The Hawk 81 was 31 feet, 8¾ inches (9.671 meters) long, with a wingspan of 37 feet, 4 inches (11.379 meters) and overall height of 10 feet, 7 inches (3.226 meters).

The Tomahawk/Warhawk was powered by a liquid-cooled, supercharged, 1,710.597ubic-inch-displacement (28.032 liter) Allison Engineering Co. V-1710-C15 (V-1710-33), a single overhead cam (SOHC) 60° V-12 engine, which had a Continuous Power Rating of 930 horsepower at 2,600 r.p.m., from Sea Level to 12,800 feet (3,901 meters), and 1,150 horsepower at 3,000 r.p.m. to 14,300 feet (4,359 meters) for Take Off and Military Power. The engine drove a three-bladed Curtiss Electric constant-speed propeller through a 2:1 gear reduction. The V-1710-33 was 8 feet, 2.54 inches (2.503 meters) long, 3 feet, 5.88 inches (1.064 meters) high, and 2 feet, 5.29 inches (0.744 meters) wide. It weighed 1,340 pounds (607.8 kilograms).

Armament consisted of two air-cooled Browning AN-M2 .50-caliber machine guns mounted in the cowling and synchronized to fire forward through the propeller arc, with 380 rounds of ammunition per gun. In British service, the Tomahawk was armed with an additional four Browning .303 Mark II machine guns, with two in each wing. The American P-40, P-40B and P-40C Warhawks had two or four Browning AN-M2 .30-caliber aircraft machine guns as wing-mounted guns.

The “blood chit” was sometimes sewn on AVG pilots’ jackets.

The AVG pilots were employees of the Central Aircraft Manufacturing Company (CAMCO). Most were former United States military pilots who had been secretly recruited. They were required to resign their officers’ commissions. Importantly, they were all civilians—not members of the Chinese military–nor were they otherwise employed by the government of China. They each had a one year contract, 4 July 1941–4 July 1942. They were paid a monthly salary, more than three times their former military pay, and were also paid a bonus for each enemy airplane they shot down.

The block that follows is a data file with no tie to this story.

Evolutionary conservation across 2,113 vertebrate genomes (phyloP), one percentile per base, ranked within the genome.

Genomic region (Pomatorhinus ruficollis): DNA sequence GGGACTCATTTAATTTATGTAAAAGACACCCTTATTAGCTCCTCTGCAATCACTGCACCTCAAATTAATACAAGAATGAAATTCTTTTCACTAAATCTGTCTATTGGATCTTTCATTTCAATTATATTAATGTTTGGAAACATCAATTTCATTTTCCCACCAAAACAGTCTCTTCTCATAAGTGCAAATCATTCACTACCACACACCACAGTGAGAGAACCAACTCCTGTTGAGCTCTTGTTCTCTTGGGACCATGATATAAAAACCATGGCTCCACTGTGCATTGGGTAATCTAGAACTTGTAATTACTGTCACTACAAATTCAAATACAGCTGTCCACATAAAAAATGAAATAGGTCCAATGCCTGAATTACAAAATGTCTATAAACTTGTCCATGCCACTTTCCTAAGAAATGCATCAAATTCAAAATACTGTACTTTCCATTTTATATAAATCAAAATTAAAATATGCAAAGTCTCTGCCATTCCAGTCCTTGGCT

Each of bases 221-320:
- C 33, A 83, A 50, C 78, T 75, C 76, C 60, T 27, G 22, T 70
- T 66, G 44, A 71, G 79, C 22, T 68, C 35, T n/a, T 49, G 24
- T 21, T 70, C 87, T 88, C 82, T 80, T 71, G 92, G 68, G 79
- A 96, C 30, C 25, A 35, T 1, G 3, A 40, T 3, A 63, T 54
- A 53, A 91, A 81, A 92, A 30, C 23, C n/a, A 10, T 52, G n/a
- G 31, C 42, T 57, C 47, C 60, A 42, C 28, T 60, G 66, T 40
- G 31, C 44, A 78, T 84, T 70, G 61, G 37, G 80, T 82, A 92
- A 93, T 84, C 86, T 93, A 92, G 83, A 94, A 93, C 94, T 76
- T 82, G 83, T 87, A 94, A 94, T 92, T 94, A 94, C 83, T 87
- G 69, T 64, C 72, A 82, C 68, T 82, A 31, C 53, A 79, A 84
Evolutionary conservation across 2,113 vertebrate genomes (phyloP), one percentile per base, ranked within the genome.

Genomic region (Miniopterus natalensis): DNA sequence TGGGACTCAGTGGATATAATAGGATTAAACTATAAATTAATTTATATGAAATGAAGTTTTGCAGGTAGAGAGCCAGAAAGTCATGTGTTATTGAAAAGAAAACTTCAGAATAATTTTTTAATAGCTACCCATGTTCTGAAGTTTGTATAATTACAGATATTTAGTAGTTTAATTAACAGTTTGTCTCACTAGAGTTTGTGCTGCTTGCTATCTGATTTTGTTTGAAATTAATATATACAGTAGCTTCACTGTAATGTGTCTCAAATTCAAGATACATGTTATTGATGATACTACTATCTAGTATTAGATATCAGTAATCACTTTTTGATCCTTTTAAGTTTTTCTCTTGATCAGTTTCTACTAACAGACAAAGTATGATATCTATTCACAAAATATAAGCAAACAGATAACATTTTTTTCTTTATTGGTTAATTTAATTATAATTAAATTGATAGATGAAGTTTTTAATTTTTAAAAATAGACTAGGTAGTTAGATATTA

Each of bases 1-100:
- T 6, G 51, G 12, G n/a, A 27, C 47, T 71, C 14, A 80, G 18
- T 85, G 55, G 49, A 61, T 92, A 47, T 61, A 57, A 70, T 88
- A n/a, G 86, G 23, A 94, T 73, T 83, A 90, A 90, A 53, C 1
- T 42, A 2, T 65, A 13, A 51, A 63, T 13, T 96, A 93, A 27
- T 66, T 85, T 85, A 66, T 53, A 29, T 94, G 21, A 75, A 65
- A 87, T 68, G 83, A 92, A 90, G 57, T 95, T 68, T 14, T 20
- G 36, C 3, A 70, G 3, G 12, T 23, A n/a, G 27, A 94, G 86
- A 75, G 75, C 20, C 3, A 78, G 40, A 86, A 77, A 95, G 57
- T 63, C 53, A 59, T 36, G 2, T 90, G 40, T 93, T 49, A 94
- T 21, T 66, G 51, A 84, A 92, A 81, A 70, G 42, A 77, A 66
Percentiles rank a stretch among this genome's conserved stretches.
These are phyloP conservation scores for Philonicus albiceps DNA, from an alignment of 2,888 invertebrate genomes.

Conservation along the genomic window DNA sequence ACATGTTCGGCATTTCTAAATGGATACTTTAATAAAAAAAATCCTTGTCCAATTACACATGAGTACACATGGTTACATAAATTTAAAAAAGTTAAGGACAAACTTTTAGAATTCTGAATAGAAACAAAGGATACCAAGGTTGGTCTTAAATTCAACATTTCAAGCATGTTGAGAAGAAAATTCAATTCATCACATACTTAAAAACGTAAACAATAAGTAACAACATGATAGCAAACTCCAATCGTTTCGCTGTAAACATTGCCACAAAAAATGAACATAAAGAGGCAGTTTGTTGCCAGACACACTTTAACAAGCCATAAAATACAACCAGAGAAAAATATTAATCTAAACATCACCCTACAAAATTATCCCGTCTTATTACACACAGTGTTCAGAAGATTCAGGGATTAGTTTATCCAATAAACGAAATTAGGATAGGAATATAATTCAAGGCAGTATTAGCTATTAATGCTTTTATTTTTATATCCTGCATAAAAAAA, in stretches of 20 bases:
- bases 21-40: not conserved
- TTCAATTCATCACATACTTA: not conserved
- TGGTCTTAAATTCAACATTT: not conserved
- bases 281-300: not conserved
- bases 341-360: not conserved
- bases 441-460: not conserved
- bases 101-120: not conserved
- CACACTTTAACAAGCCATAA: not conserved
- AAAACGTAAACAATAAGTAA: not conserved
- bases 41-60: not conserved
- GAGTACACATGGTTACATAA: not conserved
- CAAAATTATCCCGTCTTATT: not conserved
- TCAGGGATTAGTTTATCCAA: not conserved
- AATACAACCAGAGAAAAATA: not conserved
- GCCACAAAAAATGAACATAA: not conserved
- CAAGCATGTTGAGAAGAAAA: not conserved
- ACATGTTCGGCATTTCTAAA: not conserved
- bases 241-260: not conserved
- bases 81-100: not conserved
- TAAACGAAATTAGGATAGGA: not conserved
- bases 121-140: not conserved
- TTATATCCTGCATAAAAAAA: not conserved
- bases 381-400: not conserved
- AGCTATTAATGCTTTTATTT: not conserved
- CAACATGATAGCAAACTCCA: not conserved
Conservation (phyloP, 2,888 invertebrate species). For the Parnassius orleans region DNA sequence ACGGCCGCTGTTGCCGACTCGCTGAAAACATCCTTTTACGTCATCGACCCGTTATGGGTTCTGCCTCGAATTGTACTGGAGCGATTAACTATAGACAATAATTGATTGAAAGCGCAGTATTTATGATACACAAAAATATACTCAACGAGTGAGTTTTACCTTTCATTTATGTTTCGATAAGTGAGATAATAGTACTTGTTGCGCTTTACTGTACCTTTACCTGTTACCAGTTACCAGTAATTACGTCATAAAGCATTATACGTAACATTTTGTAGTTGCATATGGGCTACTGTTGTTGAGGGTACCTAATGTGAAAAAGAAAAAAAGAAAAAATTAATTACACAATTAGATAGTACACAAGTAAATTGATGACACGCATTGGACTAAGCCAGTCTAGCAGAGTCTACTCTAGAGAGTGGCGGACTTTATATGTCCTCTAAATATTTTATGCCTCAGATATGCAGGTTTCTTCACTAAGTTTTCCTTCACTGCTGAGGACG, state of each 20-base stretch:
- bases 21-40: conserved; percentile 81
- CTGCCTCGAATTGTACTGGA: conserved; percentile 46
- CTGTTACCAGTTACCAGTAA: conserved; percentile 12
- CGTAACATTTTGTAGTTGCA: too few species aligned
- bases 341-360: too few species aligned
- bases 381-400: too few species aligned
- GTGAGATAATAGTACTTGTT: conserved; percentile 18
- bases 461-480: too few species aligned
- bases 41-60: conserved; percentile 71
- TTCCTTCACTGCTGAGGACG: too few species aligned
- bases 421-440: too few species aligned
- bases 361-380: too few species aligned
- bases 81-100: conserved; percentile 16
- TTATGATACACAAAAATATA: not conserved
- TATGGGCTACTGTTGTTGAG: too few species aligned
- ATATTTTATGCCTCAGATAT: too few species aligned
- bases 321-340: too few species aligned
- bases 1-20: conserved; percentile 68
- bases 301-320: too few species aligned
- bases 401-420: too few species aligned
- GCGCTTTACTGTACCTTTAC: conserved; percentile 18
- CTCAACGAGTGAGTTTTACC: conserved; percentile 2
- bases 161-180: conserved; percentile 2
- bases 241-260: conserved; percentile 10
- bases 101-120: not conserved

(Note: This article is an incomplete draft)

© 2018, Bryan R. Swopes

Facebooktwittergoogle_plusredditpinterestlinkedinmailby feather

9 September 1940

North American Aviation NA-73X prototype, NX19998, at Mines Field, California, 9 September 1940. (North American Aviation, Inc.)

9 September 1940: North American Aviation completed assembly of the NA-73X, the first prototype of the new Mustang Mk.I fighter for the Royal Air Force. This was just 117 days after the British Purchasing Commission had authorized the construction of the prototype. The airplane was designed by a team led by Edgar Schmued. The 1,150-horsepower Allison V-12 engine had not yet arrived, so the NA-73X was photographed with dummy exhaust stacks. The prototype’s company serial number was 73-3097. It had been assigned a civil experimental registration number, NX19998.

The NA-73X was a single-seat, single-engine, low wing monoplane with retractable landing gear. It was primarily of metal construction, though the flight control surfaces were fabric covered. The airplane was designed for the maximum reduction in aerodynamic drag.  The Mustang was the first airplane to use a laminar-flow wing. The fuselage panels were precisely designed and very smooth. Flush riveting was used. The coolant radiator with its intake and exhaust ducts was located behind and below the cockpit. As cooling air passed through the radiator it was heated and expanded, so that as it exited, it actually produced some thrust.

The prototype was 32 feet, 2⅝ inches (9.820 meters) long, with a wing span of 37 feet, 5/16 inch (11.286 meters). Empty weight of the NA-73X was 6,278 pounds (2,848 kilograms) and normal takeoff weight was 7,965 pounds (3,613 kilograms).